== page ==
Advanced Tritium System and Advanced Permeation System for Separation of Tritium from Radioactive Wastes and Reactor Water in Light Water Systems, Ser. No. 62/239,660 filed Oct. 9, 2015, which is herein incorporated by reference in its entirety. GeoMelt Electrode Seal, Ser. No. 62/272,604 filed Dec. 29, 2015, which is herein incorporated by reference in its entirety.

Ion Specific Media Removal from Vessel for Vitrification, Ser. No. 15/012,101 filed Feb. 1, 2016, with a priority date of Feb. 1, 2015, which is herein incorporated by reference in its entirety.

Mobile Processing System for Hazardous and Radioactive Isotope Removal, Ser. No. 14/748,535 filed Jun. 24, 2015, with a priority date of Jun. 24, 2014, which is herein incorporated by reference in its entirety.

Balanced Closed Loop Continuous Extraction Process for Hydrogen Isotopes, Ser. No. 14/294,033, filed Jun. 2, 2014, with a priority date of May 31, 2013, which is herein incorporated by reference in its entirety.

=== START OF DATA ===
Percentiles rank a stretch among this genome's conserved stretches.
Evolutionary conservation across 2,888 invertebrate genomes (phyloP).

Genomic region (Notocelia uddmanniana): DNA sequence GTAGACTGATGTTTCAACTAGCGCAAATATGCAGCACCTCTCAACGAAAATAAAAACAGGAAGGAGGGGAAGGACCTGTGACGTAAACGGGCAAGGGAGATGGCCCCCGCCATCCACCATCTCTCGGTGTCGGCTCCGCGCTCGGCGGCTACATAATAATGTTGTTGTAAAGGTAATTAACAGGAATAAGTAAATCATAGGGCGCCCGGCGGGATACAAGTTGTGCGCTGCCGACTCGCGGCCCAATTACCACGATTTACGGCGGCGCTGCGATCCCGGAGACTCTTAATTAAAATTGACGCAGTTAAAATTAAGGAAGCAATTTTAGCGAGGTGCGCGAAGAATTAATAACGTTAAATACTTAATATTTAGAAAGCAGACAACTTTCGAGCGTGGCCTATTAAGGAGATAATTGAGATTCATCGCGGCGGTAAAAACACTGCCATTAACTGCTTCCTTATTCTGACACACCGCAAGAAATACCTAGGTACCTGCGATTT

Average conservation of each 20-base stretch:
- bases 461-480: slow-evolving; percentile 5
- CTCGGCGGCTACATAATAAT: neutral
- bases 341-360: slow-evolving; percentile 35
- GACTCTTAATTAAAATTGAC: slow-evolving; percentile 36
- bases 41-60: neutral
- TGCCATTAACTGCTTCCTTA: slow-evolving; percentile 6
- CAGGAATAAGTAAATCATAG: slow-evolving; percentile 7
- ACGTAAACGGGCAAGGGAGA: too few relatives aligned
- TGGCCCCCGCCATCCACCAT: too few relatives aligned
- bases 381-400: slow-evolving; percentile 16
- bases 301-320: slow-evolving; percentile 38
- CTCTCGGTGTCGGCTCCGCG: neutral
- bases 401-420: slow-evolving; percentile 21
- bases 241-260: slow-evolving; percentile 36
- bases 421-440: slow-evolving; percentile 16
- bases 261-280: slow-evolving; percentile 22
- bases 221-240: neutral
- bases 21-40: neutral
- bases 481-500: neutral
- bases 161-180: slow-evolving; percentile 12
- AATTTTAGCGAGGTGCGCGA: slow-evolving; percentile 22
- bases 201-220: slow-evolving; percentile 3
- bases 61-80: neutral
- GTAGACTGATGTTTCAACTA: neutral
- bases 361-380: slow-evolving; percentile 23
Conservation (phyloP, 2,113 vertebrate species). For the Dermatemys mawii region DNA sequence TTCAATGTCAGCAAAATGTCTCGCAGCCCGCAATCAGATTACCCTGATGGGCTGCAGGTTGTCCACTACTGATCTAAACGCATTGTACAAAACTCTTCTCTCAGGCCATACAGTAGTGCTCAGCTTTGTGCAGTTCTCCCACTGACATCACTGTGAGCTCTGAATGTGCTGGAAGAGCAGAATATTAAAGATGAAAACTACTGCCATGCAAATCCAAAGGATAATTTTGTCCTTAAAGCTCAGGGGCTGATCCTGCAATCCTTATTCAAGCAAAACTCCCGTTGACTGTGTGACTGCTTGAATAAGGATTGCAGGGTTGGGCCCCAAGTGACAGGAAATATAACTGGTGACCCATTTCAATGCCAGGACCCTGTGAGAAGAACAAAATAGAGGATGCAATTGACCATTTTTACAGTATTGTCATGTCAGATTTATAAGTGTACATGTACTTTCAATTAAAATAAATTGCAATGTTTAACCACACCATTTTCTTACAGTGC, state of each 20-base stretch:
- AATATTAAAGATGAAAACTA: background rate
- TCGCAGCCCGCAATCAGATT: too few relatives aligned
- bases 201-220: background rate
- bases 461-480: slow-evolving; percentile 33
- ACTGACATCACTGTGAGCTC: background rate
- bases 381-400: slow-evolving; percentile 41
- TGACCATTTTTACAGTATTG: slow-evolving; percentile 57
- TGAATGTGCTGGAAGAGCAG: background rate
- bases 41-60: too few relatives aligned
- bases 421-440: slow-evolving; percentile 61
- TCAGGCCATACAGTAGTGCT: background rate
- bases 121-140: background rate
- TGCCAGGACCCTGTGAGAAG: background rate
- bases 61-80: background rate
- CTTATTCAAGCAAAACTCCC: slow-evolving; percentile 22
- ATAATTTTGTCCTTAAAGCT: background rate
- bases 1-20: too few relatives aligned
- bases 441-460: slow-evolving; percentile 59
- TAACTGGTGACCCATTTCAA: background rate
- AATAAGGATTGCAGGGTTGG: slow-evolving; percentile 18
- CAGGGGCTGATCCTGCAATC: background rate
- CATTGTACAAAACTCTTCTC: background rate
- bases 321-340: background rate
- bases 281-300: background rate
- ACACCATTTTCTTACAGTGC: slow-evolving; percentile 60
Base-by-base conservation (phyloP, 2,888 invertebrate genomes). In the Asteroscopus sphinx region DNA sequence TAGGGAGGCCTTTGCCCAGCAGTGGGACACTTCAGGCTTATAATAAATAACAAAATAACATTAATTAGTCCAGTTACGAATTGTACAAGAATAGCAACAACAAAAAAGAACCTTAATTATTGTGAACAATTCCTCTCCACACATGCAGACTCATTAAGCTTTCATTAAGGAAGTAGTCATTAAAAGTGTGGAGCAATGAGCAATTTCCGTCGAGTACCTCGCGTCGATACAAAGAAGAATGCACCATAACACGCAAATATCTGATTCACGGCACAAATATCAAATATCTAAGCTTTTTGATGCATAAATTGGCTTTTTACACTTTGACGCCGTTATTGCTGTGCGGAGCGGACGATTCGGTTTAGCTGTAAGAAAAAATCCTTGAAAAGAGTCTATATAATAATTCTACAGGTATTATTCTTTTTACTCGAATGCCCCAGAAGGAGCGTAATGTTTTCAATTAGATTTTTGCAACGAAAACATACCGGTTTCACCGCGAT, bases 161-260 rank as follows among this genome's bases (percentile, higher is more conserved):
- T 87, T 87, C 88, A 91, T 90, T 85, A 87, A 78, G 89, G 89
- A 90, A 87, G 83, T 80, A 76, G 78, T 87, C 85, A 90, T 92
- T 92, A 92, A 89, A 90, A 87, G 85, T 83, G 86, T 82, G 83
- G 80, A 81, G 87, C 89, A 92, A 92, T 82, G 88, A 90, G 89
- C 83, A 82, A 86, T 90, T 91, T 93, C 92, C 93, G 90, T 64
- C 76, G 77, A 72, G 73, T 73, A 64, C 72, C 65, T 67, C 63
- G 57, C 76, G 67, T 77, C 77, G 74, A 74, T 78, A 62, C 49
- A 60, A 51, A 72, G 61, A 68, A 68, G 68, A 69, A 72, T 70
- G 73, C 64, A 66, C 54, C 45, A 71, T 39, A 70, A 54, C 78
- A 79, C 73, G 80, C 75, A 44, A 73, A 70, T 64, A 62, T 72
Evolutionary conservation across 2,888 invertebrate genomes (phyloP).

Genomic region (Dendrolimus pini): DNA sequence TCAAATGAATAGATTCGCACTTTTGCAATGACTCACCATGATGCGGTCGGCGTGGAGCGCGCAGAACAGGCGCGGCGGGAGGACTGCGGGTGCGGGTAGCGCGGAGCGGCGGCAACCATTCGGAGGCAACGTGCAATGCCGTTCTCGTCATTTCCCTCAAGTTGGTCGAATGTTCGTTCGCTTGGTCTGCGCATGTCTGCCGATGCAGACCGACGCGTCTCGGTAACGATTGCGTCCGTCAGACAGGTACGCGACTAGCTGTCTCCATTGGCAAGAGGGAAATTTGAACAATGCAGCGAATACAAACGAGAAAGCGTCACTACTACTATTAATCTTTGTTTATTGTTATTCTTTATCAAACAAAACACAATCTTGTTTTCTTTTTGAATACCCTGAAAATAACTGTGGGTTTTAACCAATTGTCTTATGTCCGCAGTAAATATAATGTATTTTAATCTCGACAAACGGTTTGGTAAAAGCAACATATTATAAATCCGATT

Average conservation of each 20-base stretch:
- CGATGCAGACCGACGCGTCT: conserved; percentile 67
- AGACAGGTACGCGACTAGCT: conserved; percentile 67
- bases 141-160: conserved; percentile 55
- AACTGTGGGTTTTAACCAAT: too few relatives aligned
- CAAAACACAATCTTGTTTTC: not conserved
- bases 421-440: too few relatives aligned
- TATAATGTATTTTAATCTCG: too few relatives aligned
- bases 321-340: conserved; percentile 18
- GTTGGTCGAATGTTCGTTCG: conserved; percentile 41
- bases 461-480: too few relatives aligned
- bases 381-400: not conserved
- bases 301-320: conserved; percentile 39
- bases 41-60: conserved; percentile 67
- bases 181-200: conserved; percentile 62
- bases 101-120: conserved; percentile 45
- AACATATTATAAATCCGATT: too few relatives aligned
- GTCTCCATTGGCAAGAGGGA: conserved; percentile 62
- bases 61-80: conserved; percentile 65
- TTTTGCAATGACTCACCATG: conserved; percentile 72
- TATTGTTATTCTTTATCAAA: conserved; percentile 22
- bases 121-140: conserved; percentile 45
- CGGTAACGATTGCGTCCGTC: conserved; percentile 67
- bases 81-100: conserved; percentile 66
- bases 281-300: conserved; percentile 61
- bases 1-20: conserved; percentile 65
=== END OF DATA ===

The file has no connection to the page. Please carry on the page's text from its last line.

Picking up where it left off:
Methods for Melting of Materials to be Treated, U.S. Pat. No. 7,211,038 filed Mar. 25, 2001, with a priority date of Sep. 25, 2001, which is herein incorporated by reference in its entirety.

Methods for Melting of Materials to be Treated, U.S. Pat. No. 7,429,239 filed Apr. 27, 2007, with a priority date of Sep. 25, 2001, which is herein incorporated by reference in its entirety.

In-Situ Vitrification of Waste Materials, U.S. Pat. No. 5,678,237 filed Jun. 24, 1996, with a priority date of Jun. 24, 1996, which is herein incorporated by reference in its entirety.

Vitrification of Waste with Continuous Filling and Sequential Melting, U.S. Pat. No. 6,283,908 filed May 4, 2000, with a priority date of May 4, 2000, which is herein incorporated by reference in its entirety.